Before & after the Revolution
Royalty to Revolution
In the 17th and 18th centuries, the French monarchy imposed its iron will on Brittany. Colonial trade expanded hugely from here, but vicious competition with Holland and England led to war. Many Bretons enlisted on merchant and naval vessels, but early protests at exploitation heralded the Revolution. That said, in deeply conservative Brittany, radical change wasn’t happily embraced.
A colonial pressure cooker
To serve the French colonial cause, major new ports were built around Brittany, notably Port-Louis, Lorient and naval Brest. Breton corsairs wrought havoc out to sea and the greediest Breton merchants, many became involved in the slave trade. Around St-Malo in particular, you can look inside certain sumptuous houses built for the wealthiest Ancien Régime traders.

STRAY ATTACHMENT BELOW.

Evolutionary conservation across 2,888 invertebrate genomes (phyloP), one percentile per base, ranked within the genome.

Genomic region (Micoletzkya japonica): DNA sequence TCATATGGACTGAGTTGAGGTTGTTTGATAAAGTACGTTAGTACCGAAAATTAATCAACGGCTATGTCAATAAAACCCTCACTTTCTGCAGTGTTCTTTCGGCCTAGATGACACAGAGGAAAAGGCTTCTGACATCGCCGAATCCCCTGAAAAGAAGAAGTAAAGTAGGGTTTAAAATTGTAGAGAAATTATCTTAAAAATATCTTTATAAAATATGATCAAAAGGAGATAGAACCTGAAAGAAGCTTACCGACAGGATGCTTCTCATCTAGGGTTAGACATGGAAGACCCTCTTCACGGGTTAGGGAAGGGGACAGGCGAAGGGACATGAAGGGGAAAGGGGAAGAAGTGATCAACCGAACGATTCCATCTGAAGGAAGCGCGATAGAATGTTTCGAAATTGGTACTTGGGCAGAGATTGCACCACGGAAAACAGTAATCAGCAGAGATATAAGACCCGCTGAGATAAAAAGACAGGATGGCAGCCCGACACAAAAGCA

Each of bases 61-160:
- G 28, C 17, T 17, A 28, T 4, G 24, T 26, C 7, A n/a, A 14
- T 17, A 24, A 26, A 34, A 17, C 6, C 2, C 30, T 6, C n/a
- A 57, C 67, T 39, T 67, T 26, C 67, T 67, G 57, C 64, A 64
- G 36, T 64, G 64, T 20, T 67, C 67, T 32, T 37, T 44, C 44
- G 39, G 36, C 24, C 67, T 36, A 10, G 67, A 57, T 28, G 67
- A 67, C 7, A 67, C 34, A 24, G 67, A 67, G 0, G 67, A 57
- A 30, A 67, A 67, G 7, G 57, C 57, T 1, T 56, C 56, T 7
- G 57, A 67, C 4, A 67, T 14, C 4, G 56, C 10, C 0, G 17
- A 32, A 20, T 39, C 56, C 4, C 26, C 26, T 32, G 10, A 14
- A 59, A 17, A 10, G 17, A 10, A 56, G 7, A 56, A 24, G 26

Early rumblings of change
Many ordinary Bretons had to toil hard and pay exorbitantly for war. The 1675 Révolte du Papier Timbré, a regional uprising against a new tax on official papers, has been seen as a precursor of the Revolution. Meanwhile, Breton aristocrats got a fine new home for their law court in Rennes (now beautifully restored), but they too began speaking out against the monarchy.
Revolution and anti-revolutionaries
The Revolution wasn’t welcomed with open arms across Brittany. In a strongly Catholic, conservative region, the persecution of priests, plus the Revolutionary call-up, caused deep resentment. Breton aristocrats and peasants joined in an anti-revolutionary guerrilla movement known as the Chouannerie. The great Breton Romantic author, Chateaubriand, wrote stirringly on these matters.
Did you know ?
Chateaubriand's childhood home, the Château de Combourg, and the island off St-Malo were he's buried are major Breton tourist destinations, but few read his vast, passionate autobiography, Memoirs from beyond the Grave.